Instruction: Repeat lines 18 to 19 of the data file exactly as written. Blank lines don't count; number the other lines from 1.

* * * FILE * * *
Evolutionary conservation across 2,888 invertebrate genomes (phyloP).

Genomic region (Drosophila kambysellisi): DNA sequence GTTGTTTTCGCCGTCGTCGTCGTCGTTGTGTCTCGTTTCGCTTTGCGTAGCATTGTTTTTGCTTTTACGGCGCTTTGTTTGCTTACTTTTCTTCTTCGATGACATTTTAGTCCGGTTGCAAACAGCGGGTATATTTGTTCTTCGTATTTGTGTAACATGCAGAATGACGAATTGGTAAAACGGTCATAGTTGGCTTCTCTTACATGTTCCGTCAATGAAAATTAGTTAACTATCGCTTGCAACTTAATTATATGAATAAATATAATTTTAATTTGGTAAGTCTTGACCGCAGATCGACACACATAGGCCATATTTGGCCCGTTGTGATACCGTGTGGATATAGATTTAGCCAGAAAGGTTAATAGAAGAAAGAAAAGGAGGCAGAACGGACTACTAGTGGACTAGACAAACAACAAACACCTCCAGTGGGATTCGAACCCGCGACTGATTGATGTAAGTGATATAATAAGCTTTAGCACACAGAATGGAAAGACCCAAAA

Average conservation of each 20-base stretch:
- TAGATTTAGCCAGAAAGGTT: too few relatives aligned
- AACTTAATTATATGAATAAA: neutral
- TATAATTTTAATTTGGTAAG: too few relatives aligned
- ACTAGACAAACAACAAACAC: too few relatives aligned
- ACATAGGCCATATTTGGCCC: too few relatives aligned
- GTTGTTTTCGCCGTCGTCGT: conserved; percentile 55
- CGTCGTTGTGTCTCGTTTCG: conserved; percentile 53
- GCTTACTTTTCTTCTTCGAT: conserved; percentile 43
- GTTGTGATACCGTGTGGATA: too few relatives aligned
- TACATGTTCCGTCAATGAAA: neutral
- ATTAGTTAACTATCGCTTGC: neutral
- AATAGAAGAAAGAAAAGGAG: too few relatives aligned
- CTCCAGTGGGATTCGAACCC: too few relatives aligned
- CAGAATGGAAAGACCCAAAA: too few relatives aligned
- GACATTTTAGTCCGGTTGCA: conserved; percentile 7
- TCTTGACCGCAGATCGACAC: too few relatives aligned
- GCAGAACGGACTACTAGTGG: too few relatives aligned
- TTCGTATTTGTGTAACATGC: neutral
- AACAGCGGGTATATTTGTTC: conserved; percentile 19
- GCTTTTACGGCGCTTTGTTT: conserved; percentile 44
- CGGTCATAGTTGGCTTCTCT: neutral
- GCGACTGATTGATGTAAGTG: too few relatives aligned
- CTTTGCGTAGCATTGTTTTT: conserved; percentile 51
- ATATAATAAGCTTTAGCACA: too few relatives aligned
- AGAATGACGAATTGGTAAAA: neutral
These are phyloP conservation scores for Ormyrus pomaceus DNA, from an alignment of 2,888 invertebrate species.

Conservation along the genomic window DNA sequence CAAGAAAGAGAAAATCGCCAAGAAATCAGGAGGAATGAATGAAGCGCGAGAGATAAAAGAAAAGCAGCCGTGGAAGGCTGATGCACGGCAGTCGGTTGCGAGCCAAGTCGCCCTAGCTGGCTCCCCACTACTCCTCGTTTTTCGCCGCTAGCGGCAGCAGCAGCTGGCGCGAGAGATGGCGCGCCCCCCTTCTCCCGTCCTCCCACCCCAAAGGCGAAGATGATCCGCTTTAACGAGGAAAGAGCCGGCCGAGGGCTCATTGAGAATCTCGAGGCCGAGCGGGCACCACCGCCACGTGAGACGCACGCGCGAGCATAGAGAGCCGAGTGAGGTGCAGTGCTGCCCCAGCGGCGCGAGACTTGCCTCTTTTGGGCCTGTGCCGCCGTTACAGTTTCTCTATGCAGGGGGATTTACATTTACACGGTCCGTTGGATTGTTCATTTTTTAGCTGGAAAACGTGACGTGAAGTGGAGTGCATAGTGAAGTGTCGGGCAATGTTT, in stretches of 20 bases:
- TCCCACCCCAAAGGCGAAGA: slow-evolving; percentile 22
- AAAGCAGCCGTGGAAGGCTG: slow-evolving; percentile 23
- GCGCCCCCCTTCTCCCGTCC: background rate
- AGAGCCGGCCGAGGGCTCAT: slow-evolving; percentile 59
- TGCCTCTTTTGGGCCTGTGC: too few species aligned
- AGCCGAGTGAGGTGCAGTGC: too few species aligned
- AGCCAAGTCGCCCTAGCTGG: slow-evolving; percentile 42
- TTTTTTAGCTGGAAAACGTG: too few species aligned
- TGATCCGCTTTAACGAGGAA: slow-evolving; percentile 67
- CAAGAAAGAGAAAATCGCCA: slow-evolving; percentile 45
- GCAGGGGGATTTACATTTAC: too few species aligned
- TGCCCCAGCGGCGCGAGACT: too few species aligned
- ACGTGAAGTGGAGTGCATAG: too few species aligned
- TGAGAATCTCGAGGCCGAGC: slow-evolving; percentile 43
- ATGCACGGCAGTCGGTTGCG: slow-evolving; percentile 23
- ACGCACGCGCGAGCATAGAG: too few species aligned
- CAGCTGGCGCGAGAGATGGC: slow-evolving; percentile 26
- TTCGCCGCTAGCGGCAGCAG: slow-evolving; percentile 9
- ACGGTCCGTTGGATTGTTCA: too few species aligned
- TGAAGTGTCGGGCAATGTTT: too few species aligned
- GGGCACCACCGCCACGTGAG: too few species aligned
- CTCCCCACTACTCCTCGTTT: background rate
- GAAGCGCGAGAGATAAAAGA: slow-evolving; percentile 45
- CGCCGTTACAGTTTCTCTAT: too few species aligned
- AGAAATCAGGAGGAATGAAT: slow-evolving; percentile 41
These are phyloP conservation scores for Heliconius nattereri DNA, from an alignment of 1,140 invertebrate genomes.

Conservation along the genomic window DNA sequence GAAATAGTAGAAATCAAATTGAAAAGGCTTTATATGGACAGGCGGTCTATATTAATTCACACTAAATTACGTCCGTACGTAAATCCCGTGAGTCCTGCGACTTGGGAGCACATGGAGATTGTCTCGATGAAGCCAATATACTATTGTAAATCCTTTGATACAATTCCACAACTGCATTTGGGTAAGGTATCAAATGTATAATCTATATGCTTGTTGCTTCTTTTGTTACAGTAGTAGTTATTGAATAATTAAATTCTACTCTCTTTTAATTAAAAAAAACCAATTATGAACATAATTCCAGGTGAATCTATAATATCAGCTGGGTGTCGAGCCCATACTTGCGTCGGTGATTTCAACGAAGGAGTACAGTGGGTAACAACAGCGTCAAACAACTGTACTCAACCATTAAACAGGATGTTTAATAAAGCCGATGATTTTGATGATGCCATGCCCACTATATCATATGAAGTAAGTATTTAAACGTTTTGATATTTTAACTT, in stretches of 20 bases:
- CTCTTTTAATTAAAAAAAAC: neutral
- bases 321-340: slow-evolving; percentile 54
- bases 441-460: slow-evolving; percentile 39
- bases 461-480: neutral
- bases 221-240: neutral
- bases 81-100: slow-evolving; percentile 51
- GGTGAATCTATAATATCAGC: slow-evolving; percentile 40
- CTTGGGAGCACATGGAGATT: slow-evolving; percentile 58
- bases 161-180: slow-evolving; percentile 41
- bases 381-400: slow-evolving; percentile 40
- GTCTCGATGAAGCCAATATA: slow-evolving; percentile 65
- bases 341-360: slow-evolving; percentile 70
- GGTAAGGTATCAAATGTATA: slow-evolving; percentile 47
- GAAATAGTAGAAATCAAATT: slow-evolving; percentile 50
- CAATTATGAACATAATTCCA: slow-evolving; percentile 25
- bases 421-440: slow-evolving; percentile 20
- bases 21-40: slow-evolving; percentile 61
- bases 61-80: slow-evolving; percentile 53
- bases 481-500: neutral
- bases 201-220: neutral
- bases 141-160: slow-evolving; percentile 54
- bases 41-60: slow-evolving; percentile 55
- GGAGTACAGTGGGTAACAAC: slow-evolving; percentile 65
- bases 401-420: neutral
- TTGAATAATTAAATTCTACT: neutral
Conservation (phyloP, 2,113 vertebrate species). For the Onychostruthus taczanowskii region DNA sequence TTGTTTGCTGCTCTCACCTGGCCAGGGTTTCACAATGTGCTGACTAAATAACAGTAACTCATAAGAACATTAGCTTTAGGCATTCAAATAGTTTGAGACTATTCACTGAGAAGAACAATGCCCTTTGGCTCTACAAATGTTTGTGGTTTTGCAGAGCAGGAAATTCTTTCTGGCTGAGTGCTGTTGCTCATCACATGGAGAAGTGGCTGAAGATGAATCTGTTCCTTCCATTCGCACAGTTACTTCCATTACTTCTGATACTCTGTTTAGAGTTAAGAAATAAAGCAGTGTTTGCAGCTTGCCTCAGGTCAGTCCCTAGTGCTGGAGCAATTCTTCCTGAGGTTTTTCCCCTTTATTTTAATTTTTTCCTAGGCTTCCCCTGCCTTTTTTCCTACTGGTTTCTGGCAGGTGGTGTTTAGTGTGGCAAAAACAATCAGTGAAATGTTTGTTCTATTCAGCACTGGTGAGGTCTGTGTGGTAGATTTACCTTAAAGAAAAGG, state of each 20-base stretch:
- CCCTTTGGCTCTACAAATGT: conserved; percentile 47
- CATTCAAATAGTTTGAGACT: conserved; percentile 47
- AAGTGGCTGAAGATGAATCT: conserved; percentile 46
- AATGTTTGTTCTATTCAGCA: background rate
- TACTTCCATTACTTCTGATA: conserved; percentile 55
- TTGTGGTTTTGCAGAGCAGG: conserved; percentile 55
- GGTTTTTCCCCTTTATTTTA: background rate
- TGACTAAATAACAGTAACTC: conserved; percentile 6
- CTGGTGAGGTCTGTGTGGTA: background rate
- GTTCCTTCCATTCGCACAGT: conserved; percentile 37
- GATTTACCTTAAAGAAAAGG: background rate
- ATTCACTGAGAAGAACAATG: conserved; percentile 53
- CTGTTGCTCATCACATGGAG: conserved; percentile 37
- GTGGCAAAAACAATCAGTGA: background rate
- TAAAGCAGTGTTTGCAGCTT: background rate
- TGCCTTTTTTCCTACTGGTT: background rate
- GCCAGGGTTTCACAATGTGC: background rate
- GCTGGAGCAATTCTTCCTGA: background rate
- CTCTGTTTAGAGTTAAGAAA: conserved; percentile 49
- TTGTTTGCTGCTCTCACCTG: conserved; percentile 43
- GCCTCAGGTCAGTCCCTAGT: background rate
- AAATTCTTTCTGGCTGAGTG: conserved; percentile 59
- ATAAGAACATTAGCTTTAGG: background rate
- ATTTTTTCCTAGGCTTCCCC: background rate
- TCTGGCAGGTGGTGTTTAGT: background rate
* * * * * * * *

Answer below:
- GACATTTTAGTCCGGTTGCA: conserved; percentile 7
- TCTTGACCGCAGATCGACAC: too few relatives aligned